I've only ever contacted two major publishers to propose working together and it went quite well. I was, however, eager to get this book out and decided to go the indie route. I think all writers will be hybrid writers in the future, so I wanted to get the experience before properly pursuing an established publisher.
What is the greatest joy of writing for you?
At the risk of sounding psychotic I love giving a voice to the madness in my soul. When one writes in the first person and the character is in situations that have their basis in real life events, no matter how loosely reconstructed those situations are, the gloves are off. It's a great way to really reflect on the dramatic arc that is your own personal past and bring characters and incidents back to life, albeit with an extra dash of colour and melodrama.
What are you working on next?
Try Catching Thunder is a stand alone book, as will the next one be. I'm working on it now and it is something of a spin-off as Jim Starkly is the main character, but it's not a sequel. Jim is a very person, in a different time and place, surrounded by a whole new cast.
Who are your favorite authors?
I met Charles Salzberg last year and he was great. Really inspirational and I love his books. Lawrence Block influenced me a lot. I like the Australian crime authors Peter Temple and Peter Corris. Growing up I read people like Hemingway and I've read every last thing F Scott Fitzgerald ever wrote, including the short stories. I'm also a fan of criminals turned writer, like Iceberg Slim and Chopper Read. Lee Childs is really good and I marvel at the research he must undertake. I like Robert Crais, Patricia Highsmith, Harlen Coban and more. On the literary fiction front I tried reading Salman Rushdie his prose is great. I love the work of Christopher Hitchens. At the moment I'm trying to read James Patterson just to see what all the fuss is about. I love True Crime, especially 70s True Crime confessions.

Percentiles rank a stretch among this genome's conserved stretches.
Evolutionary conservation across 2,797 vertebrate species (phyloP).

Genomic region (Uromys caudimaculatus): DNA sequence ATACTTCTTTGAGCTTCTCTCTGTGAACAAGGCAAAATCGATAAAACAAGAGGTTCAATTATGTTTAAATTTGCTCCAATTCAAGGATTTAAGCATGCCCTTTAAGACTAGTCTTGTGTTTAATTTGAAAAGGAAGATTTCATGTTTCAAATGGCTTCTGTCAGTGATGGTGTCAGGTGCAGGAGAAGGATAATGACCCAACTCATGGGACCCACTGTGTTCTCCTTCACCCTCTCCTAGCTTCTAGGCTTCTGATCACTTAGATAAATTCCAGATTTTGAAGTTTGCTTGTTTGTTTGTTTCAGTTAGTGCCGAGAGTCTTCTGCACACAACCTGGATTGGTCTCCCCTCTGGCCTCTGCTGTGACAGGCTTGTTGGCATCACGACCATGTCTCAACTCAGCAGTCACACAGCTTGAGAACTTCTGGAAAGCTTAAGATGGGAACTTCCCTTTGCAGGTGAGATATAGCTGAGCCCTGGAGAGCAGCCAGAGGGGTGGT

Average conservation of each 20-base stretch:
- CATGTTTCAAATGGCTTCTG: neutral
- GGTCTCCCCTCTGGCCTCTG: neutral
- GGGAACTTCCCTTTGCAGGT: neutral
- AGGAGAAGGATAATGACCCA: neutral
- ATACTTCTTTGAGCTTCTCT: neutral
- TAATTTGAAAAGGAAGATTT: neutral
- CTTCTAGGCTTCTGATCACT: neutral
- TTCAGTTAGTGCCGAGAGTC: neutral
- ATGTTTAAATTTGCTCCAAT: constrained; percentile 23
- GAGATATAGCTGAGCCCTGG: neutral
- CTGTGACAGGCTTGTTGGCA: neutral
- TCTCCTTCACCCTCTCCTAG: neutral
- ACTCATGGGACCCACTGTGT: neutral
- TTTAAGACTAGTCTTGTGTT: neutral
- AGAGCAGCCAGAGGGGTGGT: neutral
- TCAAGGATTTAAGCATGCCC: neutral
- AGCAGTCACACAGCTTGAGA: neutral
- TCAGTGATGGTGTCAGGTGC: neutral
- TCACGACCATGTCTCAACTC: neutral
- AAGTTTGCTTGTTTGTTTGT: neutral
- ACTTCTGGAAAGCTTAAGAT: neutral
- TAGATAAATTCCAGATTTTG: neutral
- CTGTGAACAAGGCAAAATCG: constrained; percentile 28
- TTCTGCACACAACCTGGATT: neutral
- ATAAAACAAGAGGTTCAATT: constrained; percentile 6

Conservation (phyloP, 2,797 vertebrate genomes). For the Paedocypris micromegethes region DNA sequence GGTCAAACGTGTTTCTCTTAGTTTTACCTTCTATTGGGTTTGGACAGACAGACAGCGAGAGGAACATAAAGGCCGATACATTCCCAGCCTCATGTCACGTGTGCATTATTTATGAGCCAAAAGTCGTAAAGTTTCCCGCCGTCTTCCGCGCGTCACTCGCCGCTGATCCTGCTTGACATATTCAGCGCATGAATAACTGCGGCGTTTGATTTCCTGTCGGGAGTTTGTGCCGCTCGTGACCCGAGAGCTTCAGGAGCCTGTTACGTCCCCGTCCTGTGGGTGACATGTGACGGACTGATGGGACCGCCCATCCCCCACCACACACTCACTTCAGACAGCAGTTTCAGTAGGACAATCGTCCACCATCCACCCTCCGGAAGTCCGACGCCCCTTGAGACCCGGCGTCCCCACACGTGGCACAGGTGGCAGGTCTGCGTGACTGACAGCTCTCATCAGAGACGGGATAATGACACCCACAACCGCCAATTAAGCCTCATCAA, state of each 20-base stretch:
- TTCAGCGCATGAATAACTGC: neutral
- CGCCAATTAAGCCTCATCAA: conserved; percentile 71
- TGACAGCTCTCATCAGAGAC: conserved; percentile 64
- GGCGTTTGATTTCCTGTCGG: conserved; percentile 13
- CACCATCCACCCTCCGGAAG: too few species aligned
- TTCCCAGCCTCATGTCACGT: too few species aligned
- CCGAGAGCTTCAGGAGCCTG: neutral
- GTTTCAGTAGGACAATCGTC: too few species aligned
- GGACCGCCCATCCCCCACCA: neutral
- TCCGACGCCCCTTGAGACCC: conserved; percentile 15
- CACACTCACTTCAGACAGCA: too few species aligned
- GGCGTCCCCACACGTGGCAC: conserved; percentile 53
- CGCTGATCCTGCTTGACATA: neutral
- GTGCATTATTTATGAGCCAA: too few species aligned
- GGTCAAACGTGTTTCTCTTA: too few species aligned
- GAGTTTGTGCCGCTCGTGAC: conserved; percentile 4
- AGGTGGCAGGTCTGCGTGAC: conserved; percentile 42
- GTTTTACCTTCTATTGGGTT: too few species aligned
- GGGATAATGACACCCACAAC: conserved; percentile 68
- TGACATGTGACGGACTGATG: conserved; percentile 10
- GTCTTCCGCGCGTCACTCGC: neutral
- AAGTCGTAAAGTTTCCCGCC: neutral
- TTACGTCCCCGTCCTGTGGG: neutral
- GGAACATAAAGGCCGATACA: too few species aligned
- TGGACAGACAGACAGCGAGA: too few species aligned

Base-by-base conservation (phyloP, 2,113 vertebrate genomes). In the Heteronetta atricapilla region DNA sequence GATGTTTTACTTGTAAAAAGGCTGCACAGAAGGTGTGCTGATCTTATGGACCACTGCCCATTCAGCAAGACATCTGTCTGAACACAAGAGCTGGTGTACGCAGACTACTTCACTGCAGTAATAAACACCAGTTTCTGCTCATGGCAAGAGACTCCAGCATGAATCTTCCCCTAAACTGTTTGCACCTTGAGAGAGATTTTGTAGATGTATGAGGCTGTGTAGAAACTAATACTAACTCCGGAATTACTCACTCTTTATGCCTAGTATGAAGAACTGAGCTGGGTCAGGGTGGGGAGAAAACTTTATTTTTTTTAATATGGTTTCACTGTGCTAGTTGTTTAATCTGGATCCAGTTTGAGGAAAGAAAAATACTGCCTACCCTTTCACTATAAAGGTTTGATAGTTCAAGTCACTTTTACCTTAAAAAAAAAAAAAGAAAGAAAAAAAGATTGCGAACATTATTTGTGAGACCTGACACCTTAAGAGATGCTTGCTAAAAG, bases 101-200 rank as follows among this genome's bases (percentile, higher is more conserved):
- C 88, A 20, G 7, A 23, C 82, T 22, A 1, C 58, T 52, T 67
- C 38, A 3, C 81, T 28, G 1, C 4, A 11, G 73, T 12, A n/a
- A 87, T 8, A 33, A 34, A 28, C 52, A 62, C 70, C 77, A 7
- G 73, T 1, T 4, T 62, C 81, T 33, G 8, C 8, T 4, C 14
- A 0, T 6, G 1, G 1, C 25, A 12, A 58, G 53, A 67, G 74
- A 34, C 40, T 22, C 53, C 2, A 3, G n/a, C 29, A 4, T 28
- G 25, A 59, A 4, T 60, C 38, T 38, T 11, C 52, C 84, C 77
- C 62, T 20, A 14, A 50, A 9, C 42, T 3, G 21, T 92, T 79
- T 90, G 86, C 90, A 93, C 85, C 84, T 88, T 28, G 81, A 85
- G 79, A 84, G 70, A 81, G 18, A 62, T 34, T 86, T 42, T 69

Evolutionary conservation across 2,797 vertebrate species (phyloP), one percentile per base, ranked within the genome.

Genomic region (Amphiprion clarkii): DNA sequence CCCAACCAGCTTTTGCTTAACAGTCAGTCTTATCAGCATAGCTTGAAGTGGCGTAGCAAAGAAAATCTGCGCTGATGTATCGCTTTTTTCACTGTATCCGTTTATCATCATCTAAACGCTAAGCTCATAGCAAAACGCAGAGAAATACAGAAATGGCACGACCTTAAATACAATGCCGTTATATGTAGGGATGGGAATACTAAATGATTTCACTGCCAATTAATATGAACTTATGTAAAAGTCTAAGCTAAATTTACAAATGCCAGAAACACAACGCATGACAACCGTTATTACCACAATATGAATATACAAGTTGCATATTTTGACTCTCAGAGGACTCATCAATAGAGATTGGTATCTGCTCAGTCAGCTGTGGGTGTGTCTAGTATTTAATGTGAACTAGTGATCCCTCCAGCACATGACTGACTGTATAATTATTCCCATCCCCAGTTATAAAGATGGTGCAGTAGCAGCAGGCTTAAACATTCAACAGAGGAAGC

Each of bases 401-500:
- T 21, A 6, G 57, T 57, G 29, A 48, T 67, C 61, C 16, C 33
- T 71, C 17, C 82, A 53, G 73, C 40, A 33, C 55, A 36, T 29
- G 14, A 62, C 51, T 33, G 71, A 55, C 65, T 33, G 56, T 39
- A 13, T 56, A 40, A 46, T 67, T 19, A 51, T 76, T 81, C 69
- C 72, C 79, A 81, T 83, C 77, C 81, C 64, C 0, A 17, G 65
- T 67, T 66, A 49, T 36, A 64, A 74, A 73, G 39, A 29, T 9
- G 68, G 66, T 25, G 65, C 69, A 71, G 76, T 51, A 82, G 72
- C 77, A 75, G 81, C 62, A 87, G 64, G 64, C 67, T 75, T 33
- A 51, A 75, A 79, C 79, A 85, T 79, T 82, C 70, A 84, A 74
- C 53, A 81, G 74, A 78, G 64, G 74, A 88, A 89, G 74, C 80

What inspires you to get out of bed each day?
On the days I can devote to writing I fly out of bed at 430 in the morning, but other than that I find living in China to be enough inspiration to get a move on, as it's so interesting.
When you're not writing, how do you spend your time?
Living in this massive boarding school I'm pretty much engaged in working or planning work right up until the mid-evening, but I have a group of Local and Western Friends and we like to parade through the seedier clubs at all hours. I just have to go out in search of people and life after a week amongst the text books.
Do you remember the first story you ever wrote?
Yes, it was about a haunted cave on Althorpe Island. A magical bird kept making children disappear in the cave until one boy realized the crime that the deputy lighthouse keeper had committed when he shot a Cape Baron Goose. That shooting really happened and it upset my parents no end inspiring me to write the story. Years later when I was able to start school on the mainland I showed it to a teacher and she hated it. I still think it was okay.
Published 2015-06-21.